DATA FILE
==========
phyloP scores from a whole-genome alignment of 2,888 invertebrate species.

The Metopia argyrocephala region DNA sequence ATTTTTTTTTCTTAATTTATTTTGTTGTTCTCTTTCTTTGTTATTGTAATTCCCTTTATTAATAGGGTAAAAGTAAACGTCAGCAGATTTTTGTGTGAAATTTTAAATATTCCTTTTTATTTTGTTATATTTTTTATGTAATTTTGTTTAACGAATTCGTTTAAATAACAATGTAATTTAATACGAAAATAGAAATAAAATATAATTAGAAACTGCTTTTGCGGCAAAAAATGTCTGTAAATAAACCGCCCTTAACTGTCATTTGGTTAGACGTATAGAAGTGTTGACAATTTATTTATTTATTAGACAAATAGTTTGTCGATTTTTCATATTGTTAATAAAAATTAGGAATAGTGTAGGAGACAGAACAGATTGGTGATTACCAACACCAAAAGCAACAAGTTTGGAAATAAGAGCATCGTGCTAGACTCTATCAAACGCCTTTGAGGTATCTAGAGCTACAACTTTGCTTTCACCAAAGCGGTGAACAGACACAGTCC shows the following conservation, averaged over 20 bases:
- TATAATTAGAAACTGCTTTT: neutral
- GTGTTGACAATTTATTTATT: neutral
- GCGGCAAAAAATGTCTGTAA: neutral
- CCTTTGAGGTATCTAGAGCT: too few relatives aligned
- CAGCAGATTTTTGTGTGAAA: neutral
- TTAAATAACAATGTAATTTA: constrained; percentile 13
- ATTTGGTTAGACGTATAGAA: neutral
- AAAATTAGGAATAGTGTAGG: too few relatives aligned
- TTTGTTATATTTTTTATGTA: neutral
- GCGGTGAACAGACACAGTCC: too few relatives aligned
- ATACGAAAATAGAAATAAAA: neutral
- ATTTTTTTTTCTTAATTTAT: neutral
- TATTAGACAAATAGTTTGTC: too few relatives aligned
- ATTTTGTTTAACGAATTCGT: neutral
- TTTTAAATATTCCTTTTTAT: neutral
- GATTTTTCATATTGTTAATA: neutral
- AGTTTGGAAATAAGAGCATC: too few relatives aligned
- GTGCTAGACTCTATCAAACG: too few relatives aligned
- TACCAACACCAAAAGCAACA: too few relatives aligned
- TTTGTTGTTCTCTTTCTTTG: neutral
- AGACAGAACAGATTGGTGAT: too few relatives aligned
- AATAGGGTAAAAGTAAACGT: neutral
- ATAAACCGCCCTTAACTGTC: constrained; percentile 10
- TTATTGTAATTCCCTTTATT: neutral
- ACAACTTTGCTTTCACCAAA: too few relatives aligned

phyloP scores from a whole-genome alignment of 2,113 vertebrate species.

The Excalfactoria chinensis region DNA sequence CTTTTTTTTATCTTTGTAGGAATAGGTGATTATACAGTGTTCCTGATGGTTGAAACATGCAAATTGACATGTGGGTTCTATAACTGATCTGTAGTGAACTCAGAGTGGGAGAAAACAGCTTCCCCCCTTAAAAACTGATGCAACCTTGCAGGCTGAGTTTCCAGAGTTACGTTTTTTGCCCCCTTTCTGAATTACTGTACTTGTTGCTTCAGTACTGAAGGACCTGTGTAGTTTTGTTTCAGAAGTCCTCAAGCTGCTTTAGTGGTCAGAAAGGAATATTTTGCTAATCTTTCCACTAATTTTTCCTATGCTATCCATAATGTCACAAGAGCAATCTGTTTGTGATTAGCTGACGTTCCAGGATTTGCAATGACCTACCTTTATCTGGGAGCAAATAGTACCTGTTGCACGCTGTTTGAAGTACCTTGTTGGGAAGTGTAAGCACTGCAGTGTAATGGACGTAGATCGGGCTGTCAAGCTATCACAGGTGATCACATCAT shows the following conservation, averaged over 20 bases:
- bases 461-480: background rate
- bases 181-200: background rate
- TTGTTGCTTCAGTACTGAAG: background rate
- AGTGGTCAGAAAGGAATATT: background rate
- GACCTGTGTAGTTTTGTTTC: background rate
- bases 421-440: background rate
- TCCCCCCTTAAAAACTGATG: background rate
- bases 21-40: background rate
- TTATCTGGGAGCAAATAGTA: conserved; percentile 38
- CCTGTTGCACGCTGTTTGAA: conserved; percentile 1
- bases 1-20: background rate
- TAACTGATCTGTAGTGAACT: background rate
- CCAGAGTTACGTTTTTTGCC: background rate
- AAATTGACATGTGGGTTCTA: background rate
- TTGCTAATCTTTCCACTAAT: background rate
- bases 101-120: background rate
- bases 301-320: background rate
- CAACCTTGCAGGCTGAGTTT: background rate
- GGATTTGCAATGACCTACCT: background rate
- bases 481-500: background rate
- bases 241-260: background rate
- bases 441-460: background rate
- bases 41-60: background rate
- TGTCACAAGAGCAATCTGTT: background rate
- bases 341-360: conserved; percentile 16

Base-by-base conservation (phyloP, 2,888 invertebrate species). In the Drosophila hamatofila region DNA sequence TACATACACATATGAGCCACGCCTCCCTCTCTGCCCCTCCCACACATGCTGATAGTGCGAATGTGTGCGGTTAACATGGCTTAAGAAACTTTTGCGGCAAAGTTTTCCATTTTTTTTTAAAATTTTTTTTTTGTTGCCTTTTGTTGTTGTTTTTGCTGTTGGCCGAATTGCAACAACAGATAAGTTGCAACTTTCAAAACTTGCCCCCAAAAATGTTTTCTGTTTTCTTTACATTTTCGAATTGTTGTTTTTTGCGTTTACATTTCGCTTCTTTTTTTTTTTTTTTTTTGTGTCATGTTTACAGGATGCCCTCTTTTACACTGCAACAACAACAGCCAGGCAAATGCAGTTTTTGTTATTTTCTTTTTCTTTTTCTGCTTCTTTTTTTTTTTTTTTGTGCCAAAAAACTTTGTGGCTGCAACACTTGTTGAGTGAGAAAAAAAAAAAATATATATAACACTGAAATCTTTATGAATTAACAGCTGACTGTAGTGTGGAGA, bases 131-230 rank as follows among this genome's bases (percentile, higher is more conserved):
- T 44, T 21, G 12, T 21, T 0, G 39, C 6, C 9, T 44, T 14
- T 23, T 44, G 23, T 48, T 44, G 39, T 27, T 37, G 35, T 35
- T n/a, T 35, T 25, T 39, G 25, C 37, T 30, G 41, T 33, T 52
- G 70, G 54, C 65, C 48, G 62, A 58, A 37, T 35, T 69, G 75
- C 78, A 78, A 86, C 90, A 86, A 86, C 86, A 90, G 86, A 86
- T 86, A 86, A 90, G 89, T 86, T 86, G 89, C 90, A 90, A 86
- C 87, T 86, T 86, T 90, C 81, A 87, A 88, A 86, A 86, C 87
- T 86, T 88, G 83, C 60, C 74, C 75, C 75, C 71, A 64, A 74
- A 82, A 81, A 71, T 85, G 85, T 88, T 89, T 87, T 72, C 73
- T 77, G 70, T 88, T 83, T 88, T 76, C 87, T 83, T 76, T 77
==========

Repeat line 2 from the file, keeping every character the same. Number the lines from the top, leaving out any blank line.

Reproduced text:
The Metopia argyrocephala region DNA sequence ATTTTTTTTTCTTAATTTATTTTGTTGTTCTCTTTCTTTGTTATTGTAATTCCCTTTATTAATAGGGTAAAAGTAAACGTCAGCAGATTTTTGTGTGAAATTTTAAATATTCCTTTTTATTTTGTTATATTTTTTATGTAATTTTGTTTAACGAATTCGTTTAAATAACAATGTAATTTAATACGAAAATAGAAATAAAATATAATTAGAAACTGCTTTTGCGGCAAAAAATGTCTGTAAATAAACCGCCCTTAACTGTCATTTGGTTAGACGTATAGAAGTGTTGACAATTTATTTATTTATTAGACAAATAGTTTGTCGATTTTTCATATTGTTAATAAAAATTAGGAATAGTGTAGGAGACAGAACAGATTGGTGATTACCAACACCAAAAGCAACAAGTTTGGAAATAAGAGCATCGTGCTAGACTCTATCAAACGCCTTTGAGGTATCTAGAGCTACAACTTTGCTTTCACCAAAGCGGTGAACAGACACAGTCC shows the following conservation, averaged over 20 bases: